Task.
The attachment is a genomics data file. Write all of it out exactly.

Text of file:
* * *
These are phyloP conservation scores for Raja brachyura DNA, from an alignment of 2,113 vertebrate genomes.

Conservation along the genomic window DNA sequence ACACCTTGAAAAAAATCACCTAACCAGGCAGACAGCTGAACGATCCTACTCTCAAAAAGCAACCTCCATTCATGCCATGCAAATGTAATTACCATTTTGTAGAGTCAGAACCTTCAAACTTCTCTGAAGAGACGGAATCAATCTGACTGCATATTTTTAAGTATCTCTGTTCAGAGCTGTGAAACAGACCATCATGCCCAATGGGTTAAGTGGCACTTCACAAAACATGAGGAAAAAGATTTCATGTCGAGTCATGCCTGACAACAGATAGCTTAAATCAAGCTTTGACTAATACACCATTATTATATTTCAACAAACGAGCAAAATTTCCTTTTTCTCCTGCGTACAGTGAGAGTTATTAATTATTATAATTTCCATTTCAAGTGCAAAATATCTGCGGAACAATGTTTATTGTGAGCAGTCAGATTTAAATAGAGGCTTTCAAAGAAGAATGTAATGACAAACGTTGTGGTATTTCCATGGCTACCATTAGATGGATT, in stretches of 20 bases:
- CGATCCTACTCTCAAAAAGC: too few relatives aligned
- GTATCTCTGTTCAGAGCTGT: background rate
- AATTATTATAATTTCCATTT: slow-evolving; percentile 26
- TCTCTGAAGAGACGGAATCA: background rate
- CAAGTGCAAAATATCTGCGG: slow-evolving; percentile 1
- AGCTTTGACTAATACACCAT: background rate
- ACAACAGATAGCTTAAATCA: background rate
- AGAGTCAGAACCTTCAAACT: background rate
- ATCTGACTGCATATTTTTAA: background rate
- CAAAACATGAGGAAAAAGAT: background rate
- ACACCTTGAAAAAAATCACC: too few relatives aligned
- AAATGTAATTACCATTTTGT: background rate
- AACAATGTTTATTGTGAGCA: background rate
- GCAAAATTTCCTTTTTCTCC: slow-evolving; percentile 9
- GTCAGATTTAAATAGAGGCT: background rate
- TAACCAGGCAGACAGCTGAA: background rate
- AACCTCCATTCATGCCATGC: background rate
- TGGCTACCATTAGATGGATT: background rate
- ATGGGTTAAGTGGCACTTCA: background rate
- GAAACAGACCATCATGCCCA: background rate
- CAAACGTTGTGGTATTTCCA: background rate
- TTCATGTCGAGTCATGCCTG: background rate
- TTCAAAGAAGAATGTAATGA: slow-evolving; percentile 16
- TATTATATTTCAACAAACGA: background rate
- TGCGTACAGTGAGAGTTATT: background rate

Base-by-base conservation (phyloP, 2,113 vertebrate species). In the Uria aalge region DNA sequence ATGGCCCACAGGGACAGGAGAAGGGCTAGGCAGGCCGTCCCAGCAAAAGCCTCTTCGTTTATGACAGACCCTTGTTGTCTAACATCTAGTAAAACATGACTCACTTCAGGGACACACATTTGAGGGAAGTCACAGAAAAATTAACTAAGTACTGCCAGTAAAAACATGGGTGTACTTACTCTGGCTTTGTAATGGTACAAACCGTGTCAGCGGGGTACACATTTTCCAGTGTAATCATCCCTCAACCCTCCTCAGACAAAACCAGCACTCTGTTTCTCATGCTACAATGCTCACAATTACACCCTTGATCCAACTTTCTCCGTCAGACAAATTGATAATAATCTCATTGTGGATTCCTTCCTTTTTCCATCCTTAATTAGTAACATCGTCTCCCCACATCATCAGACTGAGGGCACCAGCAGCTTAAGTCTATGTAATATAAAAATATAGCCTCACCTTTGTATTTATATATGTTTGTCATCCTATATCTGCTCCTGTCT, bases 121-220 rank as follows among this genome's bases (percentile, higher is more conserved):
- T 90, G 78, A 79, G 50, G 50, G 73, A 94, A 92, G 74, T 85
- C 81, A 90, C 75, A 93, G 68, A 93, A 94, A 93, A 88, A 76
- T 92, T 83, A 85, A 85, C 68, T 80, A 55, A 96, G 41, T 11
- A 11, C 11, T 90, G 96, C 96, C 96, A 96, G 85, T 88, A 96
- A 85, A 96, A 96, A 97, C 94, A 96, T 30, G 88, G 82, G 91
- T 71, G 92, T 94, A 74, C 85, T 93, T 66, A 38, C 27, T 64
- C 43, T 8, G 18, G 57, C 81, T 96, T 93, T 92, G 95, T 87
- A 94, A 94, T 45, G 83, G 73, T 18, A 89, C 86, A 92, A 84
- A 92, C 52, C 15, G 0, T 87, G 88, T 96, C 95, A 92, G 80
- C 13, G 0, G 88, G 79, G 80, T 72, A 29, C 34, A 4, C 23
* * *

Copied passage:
These are phyloP conservation scores for Raja brachyura DNA, from an alignment of 2,113 vertebrate genomes.

Conservation along the genomic window DNA sequence ACACCTTGAAAAAAATCACCTAACCAGGCAGACAGCTGAACGATCCTACTCTCAAAAAGCAACCTCCATTCATGCCATGCAAATGTAATTACCATTTTGTAGAGTCAGAACCTTCAAACTTCTCTGAAGAGACGGAATCAATCTGACTGCATATTTTTAAGTATCTCTGTTCAGAGCTGTGAAACAGACCATCATGCCCAATGGGTTAAGTGGCACTTCACAAAACATGAGGAAAAAGATTTCATGTCGAGTCATGCCTGACAACAGATAGCTTAAATCAAGCTTTGACTAATACACCATTATTATATTTCAACAAACGAGCAAAATTTCCTTTTTCTCCTGCGTACAGTGAGAGTTATTAATTATTATAATTTCCATTTCAAGTGCAAAATATCTGCGGAACAATGTTTATTGTGAGCAGTCAGATTTAAATAGAGGCTTTCAAAGAAGAATGTAATGACAAACGTTGTGGTATTTCCATGGCTACCATTAGATGGATT, in stretches of 20 bases:
- CGATCCTACTCTCAAAAAGC: too few relatives aligned
- GTATCTCTGTTCAGAGCTGT: background rate
- AATTATTATAATTTCCATTT: slow-evolving; percentile 26
- TCTCTGAAGAGACGGAATCA: background rate
- CAAGTGCAAAATATCTGCGG: slow-evolving; percentile 1
- AGCTTTGACTAATACACCAT: background rate
- ACAACAGATAGCTTAAATCA: background rate
- AGAGTCAGAACCTTCAAACT: background rate
- ATCTGACTGCATATTTTTAA: background rate
- CAAAACATGAGGAAAAAGAT: background rate
- ACACCTTGAAAAAAATCACC: too few relatives aligned
- AAATGTAATTACCATTTTGT: background rate
- AACAATGTTTATTGTGAGCA: background rate
- GCAAAATTTCCTTTTTCTCC: slow-evolving; percentile 9
- GTCAGATTTAAATAGAGGCT: background rate
- TAACCAGGCAGACAGCTGAA: background rate
- AACCTCCATTCATGCCATGC: background rate
- TGGCTACCATTAGATGGATT: background rate
- ATGGGTTAAGTGGCACTTCA: background rate
- GAAACAGACCATCATGCCCA: background rate
- CAAACGTTGTGGTATTTCCA: background rate
- TTCATGTCGAGTCATGCCTG: background rate
- TTCAAAGAAGAATGTAATGA: slow-evolving; percentile 16
- TATTATATTTCAACAAACGA: background rate
- TGCGTACAGTGAGAGTTATT: background rate

Base-by-base conservation (phyloP, 2,113 vertebrate species). In the Uria aalge region DNA sequence ATGGCCCACAGGGACAGGAGAAGGGCTAGGCAGGCCGTCCCAGCAAAAGCCTCTTCGTTTATGACAGACCCTTGTTGTCTAACATCTAGTAAAACATGACTCACTTCAGGGACACACATTTGAGGGAAGTCACAGAAAAATTAACTAAGTACTGCCAGTAAAAACATGGGTGTACTTACTCTGGCTTTGTAATGGTACAAACCGTGTCAGCGGGGTACACATTTTCCAGTGTAATCATCCCTCAACCCTCCTCAGACAAAACCAGCACTCTGTTTCTCATGCTACAATGCTCACAATTACACCCTTGATCCAACTTTCTCCGTCAGACAAATTGATAATAATCTCATTGTGGATTCCTTCCTTTTTCCATCCTTAATTAGTAACATCGTCTCCCCACATCATCAGACTGAGGGCACCAGCAGCTTAAGTCTATGTAATATAAAAATATAGCCTCACCTTTGTATTTATATATGTTTGTCATCCTATATCTGCTCCTGTCT, bases 121-220 rank as follows among this genome's bases (percentile, higher is more conserved):
- T 90, G 78, A 79, G 50, G 50, G 73, A 94, A 92, G 74, T 85
- C 81, A 90, C 75, A 93, G 68, A 93, A 94, A 93, A 88, A 76
- T 92, T 83, A 85, A 85, C 68, T 80, A 55, A 96, G 41, T 11
- A 11, C 11, T 90, G 96, C 96, C 96, A 96, G 85, T 88, A 96
- A 85, A 96, A 96, A 97, C 94, A 96, T 30, G 88, G 82, G 91
- T 71, G 92, T 94, A 74, C 85, T 93, T 66, A 38, C 27, T 64
- C 43, T 8, G 18, G 57, C 81, T 96, T 93, T 92, G 95, T 87
- A 94, A 94, T 45, G 83, G 73, T 18, A 89, C 86, A 92, A 84
- A 92, C 52, C 15, G 0, T 87, G 88, T 96, C 95, A 92, G 80
- C 13, G 0, G 88, G 79, G 80, T 72, A 29, C 34, A 4, C 23